As I stated earlier, Fan Mail and the story of the Evans brothers and family is told through Brian’s eyes. It’s his perspective, his story of his place in the family. Those who have read my other books, knows the journey Brian has been on, the difficulties he has faced, almost to the point of death. He is the defender and the protector of his brothers in many ways, but the hard shell the reader sees on the outside hides the soft vulnerability in Brian’s heart and soul. Yet, this passage summarizes Brian’s core beliefs, and in the end, he almost pays the price for it.

Author’s Bio

Joseph Lewis

Having been in education for forty-seven years as a teacher, coach, counselor and administrator, Joseph Lewis has semi-retired and now works part-time as an online learning facilitator. He is an award-winning author and uses his psychology and counseling background to craft thriller/crime/detective mysteries. He has taken creative writing and screen writing courses at UCLA and USC. 

Lewis has published nine books, all available on Amazon and each to excellent reviews: Taking Lives (May 2021) the prequel to the Lives Trilogy; Stolen Lives (May 2021) Book One of the Lives Trilogy is a BestThrillers 1st Place Award Winner for Crime Fiction, and a Literary Titan Gold Book Award Winner; Shattered Lives (May 2021) Book Two of the Trilogy; and Splintered Lives (May 2021) Book Three of the Trilogy (May 2021); Caught in a Web (April 2018), which was a PenCraft Literary Award Winner for Crime Fiction and named “One of the Best Crime Fiction Thrillers of 2018!” by Best Thrillers; Spiral Into Darkness (January 2019), which was named a Recommended Read by Author’s Favorites; Betrayed November 2020 is a Best Seller on Amazon in Two Categories, a Top Shelf Award 1st Place Fiction-Mystery; Top Shelf Award Runner-Up Fiction-Crime; PenCraft Award 1st Place Winner, Maxy Award Runner-Up for Mystery-Suspense, a Literary Titan Silver Book Award Winner, and a Reader’s Favorite 5 Star Rating Winner; Blaze In, Blaze Out (January 2022) was named Thriller-Action Book of the Year for 2022 by BestThrillers, Literary Titan Gold Book Award, A Reader’s Favorite Award Winner, an Author’s Shout Award Winner, and was an Editor’s Pick by . Lewis’ newest thriller-crime-mystery, Fan Mail, is a Maxy Award Finalist and a Literary Titan Silver Book Award Winner. Fan Mail is a coming-of-age story wrapped in a thriller fans are sure to enjoy.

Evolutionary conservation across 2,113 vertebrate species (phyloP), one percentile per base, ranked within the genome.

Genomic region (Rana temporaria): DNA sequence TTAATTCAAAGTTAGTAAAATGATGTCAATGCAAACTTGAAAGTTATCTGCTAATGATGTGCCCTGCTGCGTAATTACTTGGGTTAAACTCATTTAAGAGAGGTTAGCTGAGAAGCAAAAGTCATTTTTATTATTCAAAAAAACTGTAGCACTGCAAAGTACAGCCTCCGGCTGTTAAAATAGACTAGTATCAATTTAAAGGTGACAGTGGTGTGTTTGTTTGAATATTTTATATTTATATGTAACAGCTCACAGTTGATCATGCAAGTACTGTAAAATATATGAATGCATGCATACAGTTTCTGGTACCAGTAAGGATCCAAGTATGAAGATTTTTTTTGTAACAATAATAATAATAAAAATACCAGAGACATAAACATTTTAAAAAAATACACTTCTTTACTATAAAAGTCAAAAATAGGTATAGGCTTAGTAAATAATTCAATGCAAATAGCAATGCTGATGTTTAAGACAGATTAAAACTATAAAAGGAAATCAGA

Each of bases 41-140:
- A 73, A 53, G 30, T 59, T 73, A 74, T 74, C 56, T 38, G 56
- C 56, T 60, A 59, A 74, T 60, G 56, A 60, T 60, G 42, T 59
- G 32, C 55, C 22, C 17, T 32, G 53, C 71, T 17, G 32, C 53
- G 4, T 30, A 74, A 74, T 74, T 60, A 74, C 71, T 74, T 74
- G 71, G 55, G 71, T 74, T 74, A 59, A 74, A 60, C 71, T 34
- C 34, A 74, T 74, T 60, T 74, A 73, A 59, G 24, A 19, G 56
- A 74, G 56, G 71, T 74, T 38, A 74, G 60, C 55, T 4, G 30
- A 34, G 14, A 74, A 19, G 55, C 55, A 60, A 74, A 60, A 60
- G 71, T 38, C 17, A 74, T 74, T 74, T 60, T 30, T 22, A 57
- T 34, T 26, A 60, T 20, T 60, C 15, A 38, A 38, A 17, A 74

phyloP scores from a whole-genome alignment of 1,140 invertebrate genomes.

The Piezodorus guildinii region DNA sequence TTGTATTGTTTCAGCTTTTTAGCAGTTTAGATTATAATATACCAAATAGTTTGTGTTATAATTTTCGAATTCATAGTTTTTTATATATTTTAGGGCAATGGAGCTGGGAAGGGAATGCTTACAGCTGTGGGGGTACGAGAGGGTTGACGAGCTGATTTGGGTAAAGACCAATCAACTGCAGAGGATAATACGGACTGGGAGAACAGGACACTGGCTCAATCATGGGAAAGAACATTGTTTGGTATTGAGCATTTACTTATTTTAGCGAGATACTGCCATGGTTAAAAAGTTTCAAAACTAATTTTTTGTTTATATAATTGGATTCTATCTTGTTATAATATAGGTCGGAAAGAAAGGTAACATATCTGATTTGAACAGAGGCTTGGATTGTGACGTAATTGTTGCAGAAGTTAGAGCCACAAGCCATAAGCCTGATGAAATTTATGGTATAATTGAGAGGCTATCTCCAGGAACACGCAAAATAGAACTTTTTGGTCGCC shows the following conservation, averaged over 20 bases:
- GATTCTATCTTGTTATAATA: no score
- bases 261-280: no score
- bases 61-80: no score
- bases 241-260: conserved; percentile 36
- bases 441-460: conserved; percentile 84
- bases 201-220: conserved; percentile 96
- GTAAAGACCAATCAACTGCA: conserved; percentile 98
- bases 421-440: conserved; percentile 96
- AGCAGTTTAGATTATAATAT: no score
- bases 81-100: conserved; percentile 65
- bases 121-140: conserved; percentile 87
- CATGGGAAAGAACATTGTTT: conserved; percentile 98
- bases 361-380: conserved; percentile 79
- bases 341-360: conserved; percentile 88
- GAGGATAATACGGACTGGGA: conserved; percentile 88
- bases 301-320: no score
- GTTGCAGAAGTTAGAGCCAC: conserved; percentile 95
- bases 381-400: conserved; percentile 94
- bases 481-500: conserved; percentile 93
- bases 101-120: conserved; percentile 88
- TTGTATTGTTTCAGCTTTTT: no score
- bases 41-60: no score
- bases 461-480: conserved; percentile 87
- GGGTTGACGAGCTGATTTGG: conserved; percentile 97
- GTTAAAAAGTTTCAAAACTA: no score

Born and raised in Wisconsin, Lewis has been happily married to his wife, Kim. Together they have three wonderful children: Wil (deceased July 2014), Hannah, and Emily. He and his wife now live in Virginia.

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audio, reviews

Listening to Hunter’s Chase on Audible

I had a long drive ahead to visit family, a solo road trip I wasn’t looking forward to, but then I remembered that I had downloaded the audiobook of Val Penny’s Hunter’s Chase on Audible. So, I hit play on my iPhone, and away the book’s narrator and I were traveling on the road together.

In what I recognized as an authentic Scottish accent by the narrator, I listened as DI Hunter Wilson had some serious problems to deal with in Edinburgh, Scotland like drugs flooding into the city and three related deaths. Then, there were the responsibilities of running a department.

This was not the first time I became immersed in Hunter’s Chase. I read the book when it first came out and I continued with the other four in Val Penny’s Edinburgh Crime Mysteries Series. I love a UK mystery whether it’s on a page, a screen or my phone. My preference are strong characters, like the very classy DI Hunter Wilson, and a plot that keeps me guessing. Val does that well.

Knowing how Hunter’s Chase ends didn’t lessen my enjoyment listening to it. Although a few of the Scottish pronunciations escaped me — I am American after all — I was thoroughly involved in the narration.

Thanks Val Penny for making that long trip there and back an enjoyable one.

(By the way, I am writing this post as part of the Hunter’s Chase Audible Blog Tour organized by Reading Between the Lines Book Vlog.)



Author Val Penny

Val Penny’s crime novels — Hunter’s Chase, Hunter’s Revenge, Hunter’s Force, Hunter’s Blood and Hunter’s Secret — form the bestselling series The Edinburgh Crime Mysteries. They are set in Edinburgh, Scotland, published by darkstroke books. Her first non-fiction book Let’s Get Published is also available now and she has most recently contributed her short story, Cats and Dogs to a charity anthology, Dark Scotland.

Val is an American author living in SW Scotland with her husband and their cat.


Hunter by name – Hunter by nature: DI Hunter Wilson will not rest until Edinburgh is safe.

Detective Inspector Hunter Wilson knows there is a new supply of cocaine flooding his city, and he needs to find the source, but his attention is transferred to murder when a corpse is discovered in the grounds of a golf course.